The Doctor Is In

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I was sitting at my desk when one that new supervisor we hired, the rounded-headed kid, knocked on my door.

“Can we talk?” He asked.

A can that read Psychiatric Help 5 Cents sat on my desk. I picked it up and shook it. The coins inside it jingled.

He reached into his pocket, pulled out a nickel and dropped into the slot in the top of the can. I motioned for him to sit down.

“What’s up?” I asked.

“It’s my staff. I delegate assignments, give instructions, make sure they understand, but when I turn around, they just start playing music and dancing.”

“I’ve seen that. That one guy is great on the ivories, especially considering it’s a toy piano with only five keys.”

“They won’t do anything I say.”

“Why do you think that is?”

The supervisor shrugged. “I don’t know. It’s always been this way. Even my dog doesn’t listen to me.”

I nodded, recalling the beagle who came with him on Bring Your Dog to Work Day. Wore an ascot and a flying cap. “Your dog thinks he’s a World War One flying ace,” I said.

“Still, if I can’t get him to do what I want, how can I get my staff to listen?”

“Have you thought of upgrading your wardrobe? I mean, you always where that same shirt with the black zig-zag. There has to be something else in your closet.”

“I don’t think it’s my clothes.”

“Then maybe you should try getting involved in some of the stuff they’re involved in. Have you thought of joining the company softball team? I know most of your staff play.”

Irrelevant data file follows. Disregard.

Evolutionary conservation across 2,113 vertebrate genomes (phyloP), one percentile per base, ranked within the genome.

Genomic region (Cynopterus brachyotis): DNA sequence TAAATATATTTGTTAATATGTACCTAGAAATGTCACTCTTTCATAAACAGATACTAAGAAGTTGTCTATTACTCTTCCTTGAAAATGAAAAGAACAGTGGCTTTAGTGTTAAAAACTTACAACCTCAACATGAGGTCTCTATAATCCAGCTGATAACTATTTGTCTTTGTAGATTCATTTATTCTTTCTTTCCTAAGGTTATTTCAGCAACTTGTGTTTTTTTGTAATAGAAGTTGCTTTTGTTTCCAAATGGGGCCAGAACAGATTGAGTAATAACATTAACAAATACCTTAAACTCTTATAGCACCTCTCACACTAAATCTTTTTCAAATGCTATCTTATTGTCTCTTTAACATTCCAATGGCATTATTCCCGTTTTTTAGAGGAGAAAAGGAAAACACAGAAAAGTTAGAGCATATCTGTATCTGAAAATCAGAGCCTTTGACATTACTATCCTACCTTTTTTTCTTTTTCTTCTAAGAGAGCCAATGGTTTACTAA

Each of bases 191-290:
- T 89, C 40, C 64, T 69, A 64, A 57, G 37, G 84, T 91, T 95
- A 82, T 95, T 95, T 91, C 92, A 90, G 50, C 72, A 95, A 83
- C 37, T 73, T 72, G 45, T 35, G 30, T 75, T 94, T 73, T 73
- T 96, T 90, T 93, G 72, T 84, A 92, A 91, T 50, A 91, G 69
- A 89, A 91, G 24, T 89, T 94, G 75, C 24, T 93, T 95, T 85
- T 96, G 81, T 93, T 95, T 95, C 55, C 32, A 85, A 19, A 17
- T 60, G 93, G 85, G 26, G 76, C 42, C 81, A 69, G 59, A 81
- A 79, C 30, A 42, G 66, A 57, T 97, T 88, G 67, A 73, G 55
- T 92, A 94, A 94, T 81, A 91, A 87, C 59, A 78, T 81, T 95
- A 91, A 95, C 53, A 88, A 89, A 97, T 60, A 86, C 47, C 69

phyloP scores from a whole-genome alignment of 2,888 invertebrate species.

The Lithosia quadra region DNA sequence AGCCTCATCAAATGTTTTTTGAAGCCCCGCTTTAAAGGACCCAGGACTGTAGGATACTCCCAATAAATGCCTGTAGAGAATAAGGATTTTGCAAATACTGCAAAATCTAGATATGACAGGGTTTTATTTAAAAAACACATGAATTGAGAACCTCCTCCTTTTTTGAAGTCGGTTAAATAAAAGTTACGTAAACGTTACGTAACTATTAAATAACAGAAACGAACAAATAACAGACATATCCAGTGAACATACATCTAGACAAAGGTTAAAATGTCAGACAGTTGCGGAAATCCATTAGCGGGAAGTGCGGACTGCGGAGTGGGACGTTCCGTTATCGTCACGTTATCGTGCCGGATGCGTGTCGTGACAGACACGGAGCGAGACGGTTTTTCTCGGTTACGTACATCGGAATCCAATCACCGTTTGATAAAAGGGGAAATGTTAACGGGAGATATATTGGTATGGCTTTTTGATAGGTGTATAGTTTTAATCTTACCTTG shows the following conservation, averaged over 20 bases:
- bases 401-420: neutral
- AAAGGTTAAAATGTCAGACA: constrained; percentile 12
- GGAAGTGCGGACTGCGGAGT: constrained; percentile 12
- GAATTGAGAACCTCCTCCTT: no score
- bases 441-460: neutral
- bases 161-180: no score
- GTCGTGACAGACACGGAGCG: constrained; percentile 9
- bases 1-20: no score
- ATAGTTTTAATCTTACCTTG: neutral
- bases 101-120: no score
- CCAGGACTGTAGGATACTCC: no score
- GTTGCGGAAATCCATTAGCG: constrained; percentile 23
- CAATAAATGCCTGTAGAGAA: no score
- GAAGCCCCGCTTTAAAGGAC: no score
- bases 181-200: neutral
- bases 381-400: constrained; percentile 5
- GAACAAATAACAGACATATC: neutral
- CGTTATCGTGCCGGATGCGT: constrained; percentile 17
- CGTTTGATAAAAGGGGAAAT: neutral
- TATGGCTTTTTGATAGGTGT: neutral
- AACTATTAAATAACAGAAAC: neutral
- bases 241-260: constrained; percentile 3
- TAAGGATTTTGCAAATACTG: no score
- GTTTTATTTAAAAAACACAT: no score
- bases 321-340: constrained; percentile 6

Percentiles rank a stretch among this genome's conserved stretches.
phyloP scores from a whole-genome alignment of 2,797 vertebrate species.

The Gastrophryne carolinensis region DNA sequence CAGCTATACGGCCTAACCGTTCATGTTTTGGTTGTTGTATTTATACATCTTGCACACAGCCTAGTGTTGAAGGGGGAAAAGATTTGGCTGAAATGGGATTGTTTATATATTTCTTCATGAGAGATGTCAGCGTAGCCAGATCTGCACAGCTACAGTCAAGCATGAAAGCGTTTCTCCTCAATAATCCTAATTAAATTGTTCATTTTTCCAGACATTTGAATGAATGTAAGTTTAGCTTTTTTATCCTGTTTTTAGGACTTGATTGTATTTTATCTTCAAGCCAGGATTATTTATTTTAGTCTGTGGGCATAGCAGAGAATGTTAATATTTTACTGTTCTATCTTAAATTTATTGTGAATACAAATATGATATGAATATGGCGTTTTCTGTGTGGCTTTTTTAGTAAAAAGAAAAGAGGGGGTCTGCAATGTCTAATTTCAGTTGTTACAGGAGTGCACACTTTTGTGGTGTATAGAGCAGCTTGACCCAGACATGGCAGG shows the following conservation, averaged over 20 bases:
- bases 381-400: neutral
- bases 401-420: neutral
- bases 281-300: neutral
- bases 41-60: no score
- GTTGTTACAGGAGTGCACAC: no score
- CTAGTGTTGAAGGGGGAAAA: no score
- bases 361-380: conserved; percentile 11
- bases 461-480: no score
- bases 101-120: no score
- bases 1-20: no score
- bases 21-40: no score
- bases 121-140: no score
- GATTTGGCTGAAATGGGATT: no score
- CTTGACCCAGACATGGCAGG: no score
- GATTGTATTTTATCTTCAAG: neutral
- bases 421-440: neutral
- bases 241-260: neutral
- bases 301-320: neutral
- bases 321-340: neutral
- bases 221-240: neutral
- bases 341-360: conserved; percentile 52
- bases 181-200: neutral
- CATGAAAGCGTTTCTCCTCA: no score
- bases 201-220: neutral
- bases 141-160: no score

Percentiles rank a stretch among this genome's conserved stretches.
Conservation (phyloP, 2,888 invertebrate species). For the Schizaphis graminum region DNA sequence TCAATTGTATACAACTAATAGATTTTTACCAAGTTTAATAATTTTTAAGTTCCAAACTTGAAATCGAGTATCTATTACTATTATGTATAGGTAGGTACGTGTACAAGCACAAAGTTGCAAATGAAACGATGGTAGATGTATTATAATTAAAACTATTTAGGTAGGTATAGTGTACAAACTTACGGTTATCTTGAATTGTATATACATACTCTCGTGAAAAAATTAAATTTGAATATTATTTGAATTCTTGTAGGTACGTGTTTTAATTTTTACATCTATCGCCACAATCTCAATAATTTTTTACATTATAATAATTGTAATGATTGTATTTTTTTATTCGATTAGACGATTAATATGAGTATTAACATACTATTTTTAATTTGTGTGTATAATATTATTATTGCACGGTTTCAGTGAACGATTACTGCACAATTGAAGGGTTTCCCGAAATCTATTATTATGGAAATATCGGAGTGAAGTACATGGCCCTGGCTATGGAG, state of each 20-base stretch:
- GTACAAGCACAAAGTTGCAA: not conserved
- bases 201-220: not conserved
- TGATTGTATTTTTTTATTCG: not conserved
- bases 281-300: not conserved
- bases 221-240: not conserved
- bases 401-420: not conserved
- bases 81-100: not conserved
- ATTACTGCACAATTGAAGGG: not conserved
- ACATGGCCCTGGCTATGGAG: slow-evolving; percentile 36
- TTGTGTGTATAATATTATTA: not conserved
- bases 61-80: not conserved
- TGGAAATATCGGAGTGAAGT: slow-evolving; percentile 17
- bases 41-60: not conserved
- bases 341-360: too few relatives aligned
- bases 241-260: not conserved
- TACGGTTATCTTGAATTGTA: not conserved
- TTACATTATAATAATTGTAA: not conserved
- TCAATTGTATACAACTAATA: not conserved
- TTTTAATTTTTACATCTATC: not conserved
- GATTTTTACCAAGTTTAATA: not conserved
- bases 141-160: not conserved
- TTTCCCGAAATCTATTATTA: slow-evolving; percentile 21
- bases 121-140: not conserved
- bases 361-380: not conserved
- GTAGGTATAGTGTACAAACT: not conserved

“I did. Lost every game I pitched. They think less of me now than ever.”

“What would you suggest is it then?

“I need a change in title. Supervisor just doesn’t carry enough weight.”

“What about Grand Poobah, or Lord God Emperor?”

“I’m serious. Calling me manager instead of supervisor might make all the difference.”

I frowned. “You know what my title is?”

He shook his head.

“Neither do I. It’s changed so many times, I can’t remember it without checking my business card. Still, I’m here and people listen to me. Why do you think that is?”

He looked at the can on my desk. “Because you’re cheap?”

I rose,  “I’m not cheap, I’m affordable!”

The shout sent the supervisor flying from his chair, he spun in the air, his clothes flying off him before he hit the ground. Stars and hashtags appeared over his head.

After he was dressed and sitting in his chair again, I continued. “They listen to me because I listen to them. Your staff knows their jobs. They don’t need you telling them what to do. They need you to support them in what they already know they need to do.”

The supervisor was quiet for a moment. “So no new title?”

“If I thought it would help, I’d be all for it. But you aren’t going to get the respect you want until you start respecting others. It doesn’t matter what title you have.”

He rose and thanked me, told me he had a lot to think about. As he headed out the door, I asked, “Could you send Patricia in? I need to talk to her about those sandals. Definitely not up to dress code.

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